A few days after senior Amalia Hertel moved into Peterson House, she began to notice some problems with the house. The back door locked with difficulty and sometimes didn’t latch, one of the windows in the back of the house didn’t lock, broken glass littered the ground in the backyard and another person’s belongings were in the building’s basement. She thinks homeless people were living there over the summer.
“I think that there are three really important things about everything that we have on campus for students. It needs to be safe, it needs to be functional and it needs to be what we deserve,” Hertel said. “A lot of the stuff that we found in this house was not functional and wasn’t safe. I think those are things that do have to be a priority for the school.”
The maintenance staff has been prompt in responding to the work orders that Hertel and her housemates have called in and many of the issues were repaired immediately, but she does not understand why some of the problems weren’t addressed over the summer before she came back to campus. She thinks that the college has to make improving housing a priority, especially if they plan to enroll more students in the upcoming years.
According to Craig Southern, Associate Dean of Students for Residential Learning, the college has about 1,215 beds on campus. He said that his office is asked to keep those beds about 100 percent full.
“Naturally it’s always nice to have a few spots open,” Southern said. “But what we’re asked to do is have all those beds filled.”
He noted that the office keeps a few emergency singles open for “worst case scenario” situations and that more spaces usually open up for students to move into as the year goes on.
In the last several years, the college has discussed intentions to increase the enrollment to about 1,600 students. Dean of Admission Paul Steenis said that the total enrollment has stayed flat right at about 1,400 students in the past five years.
“The goal of growing the college’s enrollment is still very much in play,” Steenis said. “The timing could have been better because as we were thinking about growing was also the time that the number of high school graduates was taking a fairly precipitous decline. The demographics of students in the country were changing rather dramatically.”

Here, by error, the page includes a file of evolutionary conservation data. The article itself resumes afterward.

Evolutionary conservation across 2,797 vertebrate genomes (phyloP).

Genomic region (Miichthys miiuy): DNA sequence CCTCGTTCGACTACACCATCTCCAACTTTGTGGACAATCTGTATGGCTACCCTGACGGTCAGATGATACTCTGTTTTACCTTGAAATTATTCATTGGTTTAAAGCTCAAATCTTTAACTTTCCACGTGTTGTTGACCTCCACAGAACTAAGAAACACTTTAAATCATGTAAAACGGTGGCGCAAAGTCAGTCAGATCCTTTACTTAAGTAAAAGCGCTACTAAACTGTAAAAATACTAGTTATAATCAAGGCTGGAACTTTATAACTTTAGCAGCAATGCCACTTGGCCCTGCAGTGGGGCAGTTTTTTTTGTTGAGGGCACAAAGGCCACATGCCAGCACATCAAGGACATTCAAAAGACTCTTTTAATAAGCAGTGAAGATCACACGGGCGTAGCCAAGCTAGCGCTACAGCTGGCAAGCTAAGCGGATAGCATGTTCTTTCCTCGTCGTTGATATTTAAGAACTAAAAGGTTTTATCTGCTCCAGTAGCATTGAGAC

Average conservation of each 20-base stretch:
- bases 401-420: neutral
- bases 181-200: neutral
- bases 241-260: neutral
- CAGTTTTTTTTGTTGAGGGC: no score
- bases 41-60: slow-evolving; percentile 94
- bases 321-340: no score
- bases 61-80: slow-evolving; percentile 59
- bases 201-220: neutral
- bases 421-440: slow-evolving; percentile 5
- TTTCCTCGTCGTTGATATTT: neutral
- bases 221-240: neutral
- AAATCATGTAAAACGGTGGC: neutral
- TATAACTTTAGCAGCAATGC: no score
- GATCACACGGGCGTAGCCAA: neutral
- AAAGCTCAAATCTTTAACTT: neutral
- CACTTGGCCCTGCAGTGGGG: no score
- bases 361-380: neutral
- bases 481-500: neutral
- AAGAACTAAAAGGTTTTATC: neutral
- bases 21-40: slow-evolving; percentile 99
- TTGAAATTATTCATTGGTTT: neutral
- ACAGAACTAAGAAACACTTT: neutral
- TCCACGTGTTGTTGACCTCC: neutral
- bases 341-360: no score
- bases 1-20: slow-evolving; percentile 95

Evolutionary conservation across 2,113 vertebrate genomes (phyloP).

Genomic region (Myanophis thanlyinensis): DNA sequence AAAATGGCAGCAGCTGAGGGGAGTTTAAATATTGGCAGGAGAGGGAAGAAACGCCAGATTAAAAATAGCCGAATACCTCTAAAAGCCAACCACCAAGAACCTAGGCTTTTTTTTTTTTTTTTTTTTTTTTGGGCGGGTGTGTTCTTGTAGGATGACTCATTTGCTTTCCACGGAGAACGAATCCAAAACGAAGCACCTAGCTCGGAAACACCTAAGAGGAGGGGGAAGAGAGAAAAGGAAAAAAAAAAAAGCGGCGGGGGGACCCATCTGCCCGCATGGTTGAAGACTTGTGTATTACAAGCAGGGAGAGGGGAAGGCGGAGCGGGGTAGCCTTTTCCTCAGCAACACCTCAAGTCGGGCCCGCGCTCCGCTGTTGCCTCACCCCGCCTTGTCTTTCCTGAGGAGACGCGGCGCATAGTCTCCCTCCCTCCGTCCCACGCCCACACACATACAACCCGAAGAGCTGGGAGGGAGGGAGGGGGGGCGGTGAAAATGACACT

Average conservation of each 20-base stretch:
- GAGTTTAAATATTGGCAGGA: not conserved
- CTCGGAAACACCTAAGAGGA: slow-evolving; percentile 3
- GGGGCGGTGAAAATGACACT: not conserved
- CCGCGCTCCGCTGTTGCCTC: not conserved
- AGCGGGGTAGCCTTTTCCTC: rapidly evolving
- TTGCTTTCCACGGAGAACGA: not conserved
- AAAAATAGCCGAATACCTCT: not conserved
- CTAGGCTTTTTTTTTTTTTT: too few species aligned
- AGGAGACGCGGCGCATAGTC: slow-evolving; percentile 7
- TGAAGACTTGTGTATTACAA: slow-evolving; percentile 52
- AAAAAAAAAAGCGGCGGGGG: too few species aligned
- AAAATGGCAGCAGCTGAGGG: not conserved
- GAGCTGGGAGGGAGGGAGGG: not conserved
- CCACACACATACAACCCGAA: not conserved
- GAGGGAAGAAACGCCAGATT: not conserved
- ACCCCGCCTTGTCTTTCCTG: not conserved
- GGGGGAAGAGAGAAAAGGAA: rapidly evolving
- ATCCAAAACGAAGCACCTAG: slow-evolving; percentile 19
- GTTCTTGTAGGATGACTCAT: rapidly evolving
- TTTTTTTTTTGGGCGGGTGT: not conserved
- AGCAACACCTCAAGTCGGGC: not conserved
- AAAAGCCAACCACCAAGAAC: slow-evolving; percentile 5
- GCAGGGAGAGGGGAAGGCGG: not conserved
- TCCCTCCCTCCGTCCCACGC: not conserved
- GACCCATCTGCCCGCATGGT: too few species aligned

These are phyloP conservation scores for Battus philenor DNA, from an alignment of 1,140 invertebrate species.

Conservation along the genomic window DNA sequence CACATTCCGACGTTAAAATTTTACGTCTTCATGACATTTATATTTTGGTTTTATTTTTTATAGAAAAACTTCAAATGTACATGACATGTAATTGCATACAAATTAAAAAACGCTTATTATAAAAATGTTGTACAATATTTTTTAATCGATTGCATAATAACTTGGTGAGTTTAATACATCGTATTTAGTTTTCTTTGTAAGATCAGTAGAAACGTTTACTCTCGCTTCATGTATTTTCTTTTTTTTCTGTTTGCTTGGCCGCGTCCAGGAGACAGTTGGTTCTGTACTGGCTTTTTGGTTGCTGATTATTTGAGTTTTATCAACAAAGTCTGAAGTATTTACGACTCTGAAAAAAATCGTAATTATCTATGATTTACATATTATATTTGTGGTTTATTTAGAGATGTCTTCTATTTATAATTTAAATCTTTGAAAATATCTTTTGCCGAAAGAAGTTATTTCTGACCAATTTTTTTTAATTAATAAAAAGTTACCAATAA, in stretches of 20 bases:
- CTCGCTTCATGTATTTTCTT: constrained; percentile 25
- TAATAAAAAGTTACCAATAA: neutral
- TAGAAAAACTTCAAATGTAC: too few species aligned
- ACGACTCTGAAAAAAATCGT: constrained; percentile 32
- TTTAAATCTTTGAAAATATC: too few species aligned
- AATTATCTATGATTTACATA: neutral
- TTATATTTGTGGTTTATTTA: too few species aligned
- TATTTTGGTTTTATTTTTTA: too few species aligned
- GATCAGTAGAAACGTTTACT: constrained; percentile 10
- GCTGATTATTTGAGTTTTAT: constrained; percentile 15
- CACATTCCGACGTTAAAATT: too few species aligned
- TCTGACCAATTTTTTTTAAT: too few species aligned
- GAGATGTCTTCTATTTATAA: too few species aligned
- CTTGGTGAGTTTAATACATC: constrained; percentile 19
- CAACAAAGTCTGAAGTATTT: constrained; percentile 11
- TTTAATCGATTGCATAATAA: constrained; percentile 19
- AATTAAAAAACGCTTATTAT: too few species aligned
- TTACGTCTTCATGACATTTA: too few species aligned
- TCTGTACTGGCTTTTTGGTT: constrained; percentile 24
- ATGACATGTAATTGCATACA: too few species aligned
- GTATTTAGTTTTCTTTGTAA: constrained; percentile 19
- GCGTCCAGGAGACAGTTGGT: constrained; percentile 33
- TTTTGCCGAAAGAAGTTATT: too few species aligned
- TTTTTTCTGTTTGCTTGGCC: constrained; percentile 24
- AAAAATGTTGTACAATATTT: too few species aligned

Director of Facilities Scott Maust said that if the college does grow, he would like to consider building a new dorm before the institution reaches its target enrollment. Having more than enough rooms available for the students on campus would allow his department to take certain dorms off-line for a year to renovate them. He would like to look into adding air conditioning to all the dorms, renovate some of the showers in the Quads and update some buildings’ plumbing systems, which he said were installed during the 1950s or 1960s.
“Right now I just don’t have that swing space,” Maust said. “It’s really hard to get a lot done in three months in the summertime.”
Steenis, too, sees the value in building a new dorm before the college reaches its target capacity in order to renovate. He said he currently does not have a goal year in mind for the college to grow its enrollment.
“It’s just hard to set a particular clear trajectory of growing by X number of students per year. I just think that that’s a difficult thing to know right now because there are so many forces in the marketplace,” Steenis said.
Hertel lives in Peterson House because she requires medical need housing. She has celiac disease and needs her own kitchen where she can prepare gluten-free meals. In the past she has volunteered for the Admissions Office, serving as an overnight host to prospective students.
“I don’t want to lie to prospective students and say that we have good housing on this campus because I don’t think we do,” Hertel said. “On the other hand, until we have enough students to need it, I don’t necessarily see the college putting forward the money to make newer, better housing.”
Maust sees several possible ways to finance new housing. He believes the college could work toward fundraising the money to do so. He also said there are programs in which companies will finance and build buildings and the college would pay them back through housing fees.
He estimated that a 100-bed brick dorm would cost about $40,000 to $45,000 per bed — about $4.5 million for a new dormitory. This amount includes the cost of building the bathrooms, common areas, elevators and other amenities.
In the past, plans to purchase St. Mary’s Square on Cherry Street were discussed, but Maust said that purchasing and renovating that building would not have been cost-effective. He currently fears that if some of the buildings’ systems aren’t updated they will break when the campus most needs them.
“Heating doesn’t die July 4. It dies Jan. 4 when it’s cold as can be and then you’re scrambling to try and fix the stuff,” Maust said. “We’ve kicked the can down the road long enough and now we’ve got to do something. We can’t kick it much further.”